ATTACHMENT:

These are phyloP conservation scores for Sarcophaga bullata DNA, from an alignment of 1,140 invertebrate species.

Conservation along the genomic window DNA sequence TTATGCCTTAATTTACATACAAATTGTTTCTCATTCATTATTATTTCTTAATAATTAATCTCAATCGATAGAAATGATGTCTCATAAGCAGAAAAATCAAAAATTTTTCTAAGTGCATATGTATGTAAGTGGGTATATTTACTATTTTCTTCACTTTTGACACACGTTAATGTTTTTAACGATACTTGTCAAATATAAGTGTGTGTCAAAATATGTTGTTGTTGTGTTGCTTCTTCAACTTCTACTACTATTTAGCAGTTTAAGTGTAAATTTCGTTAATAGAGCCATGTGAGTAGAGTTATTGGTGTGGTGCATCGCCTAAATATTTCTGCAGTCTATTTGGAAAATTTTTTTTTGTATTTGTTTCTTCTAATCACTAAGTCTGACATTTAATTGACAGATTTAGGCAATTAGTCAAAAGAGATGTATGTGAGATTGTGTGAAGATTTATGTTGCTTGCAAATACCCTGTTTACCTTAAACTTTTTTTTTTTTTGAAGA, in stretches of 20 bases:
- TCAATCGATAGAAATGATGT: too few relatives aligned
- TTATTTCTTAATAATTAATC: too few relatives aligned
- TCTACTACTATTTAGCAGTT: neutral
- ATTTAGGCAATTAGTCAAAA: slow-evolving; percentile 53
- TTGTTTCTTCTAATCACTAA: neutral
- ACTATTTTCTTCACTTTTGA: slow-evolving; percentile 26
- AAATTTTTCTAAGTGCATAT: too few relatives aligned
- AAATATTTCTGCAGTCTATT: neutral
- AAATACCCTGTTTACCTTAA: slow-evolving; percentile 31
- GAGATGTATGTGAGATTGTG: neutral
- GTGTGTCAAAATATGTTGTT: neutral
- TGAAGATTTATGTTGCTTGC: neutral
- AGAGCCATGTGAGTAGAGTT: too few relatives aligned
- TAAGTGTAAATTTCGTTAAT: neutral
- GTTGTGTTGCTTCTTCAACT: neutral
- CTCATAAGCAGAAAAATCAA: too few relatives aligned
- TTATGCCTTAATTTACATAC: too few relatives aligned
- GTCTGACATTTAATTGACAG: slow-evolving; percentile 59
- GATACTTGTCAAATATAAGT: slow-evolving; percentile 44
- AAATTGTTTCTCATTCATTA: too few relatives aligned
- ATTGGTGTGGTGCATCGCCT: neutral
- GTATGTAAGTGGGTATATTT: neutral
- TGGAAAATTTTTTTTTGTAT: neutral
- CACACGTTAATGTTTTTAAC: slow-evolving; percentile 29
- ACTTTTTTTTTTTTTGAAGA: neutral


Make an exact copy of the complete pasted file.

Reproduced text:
These are phyloP conservation scores for Sarcophaga bullata DNA, from an alignment of 1,140 invertebrate species.

Conservation along the genomic window DNA sequence TTATGCCTTAATTTACATACAAATTGTTTCTCATTCATTATTATTTCTTAATAATTAATCTCAATCGATAGAAATGATGTCTCATAAGCAGAAAAATCAAAAATTTTTCTAAGTGCATATGTATGTAAGTGGGTATATTTACTATTTTCTTCACTTTTGACACACGTTAATGTTTTTAACGATACTTGTCAAATATAAGTGTGTGTCAAAATATGTTGTTGTTGTGTTGCTTCTTCAACTTCTACTACTATTTAGCAGTTTAAGTGTAAATTTCGTTAATAGAGCCATGTGAGTAGAGTTATTGGTGTGGTGCATCGCCTAAATATTTCTGCAGTCTATTTGGAAAATTTTTTTTTGTATTTGTTTCTTCTAATCACTAAGTCTGACATTTAATTGACAGATTTAGGCAATTAGTCAAAAGAGATGTATGTGAGATTGTGTGAAGATTTATGTTGCTTGCAAATACCCTGTTTACCTTAAACTTTTTTTTTTTTTGAAGA, in stretches of 20 bases:
- TCAATCGATAGAAATGATGT: too few relatives aligned
- TTATTTCTTAATAATTAATC: too few relatives aligned
- TCTACTACTATTTAGCAGTT: neutral
- ATTTAGGCAATTAGTCAAAA: slow-evolving; percentile 53
- TTGTTTCTTCTAATCACTAA: neutral
- ACTATTTTCTTCACTTTTGA: slow-evolving; percentile 26
- AAATTTTTCTAAGTGCATAT: too few relatives aligned
- AAATATTTCTGCAGTCTATT: neutral
- AAATACCCTGTTTACCTTAA: slow-evolving; percentile 31
- GAGATGTATGTGAGATTGTG: neutral
- GTGTGTCAAAATATGTTGTT: neutral
- TGAAGATTTATGTTGCTTGC: neutral
- AGAGCCATGTGAGTAGAGTT: too few relatives aligned
- TAAGTGTAAATTTCGTTAAT: neutral
- GTTGTGTTGCTTCTTCAACT: neutral
- CTCATAAGCAGAAAAATCAA: too few relatives aligned
- TTATGCCTTAATTTACATAC: too few relatives aligned
- GTCTGACATTTAATTGACAG: slow-evolving; percentile 59
- GATACTTGTCAAATATAAGT: slow-evolving; percentile 44
- AAATTGTTTCTCATTCATTA: too few relatives aligned
- ATTGGTGTGGTGCATCGCCT: neutral
- GTATGTAAGTGGGTATATTT: neutral
- TGGAAAATTTTTTTTTGTAT: neutral
- CACACGTTAATGTTTTTAAC: slow-evolving; percentile 29
- ACTTTTTTTTTTTTTGAAGA: neutral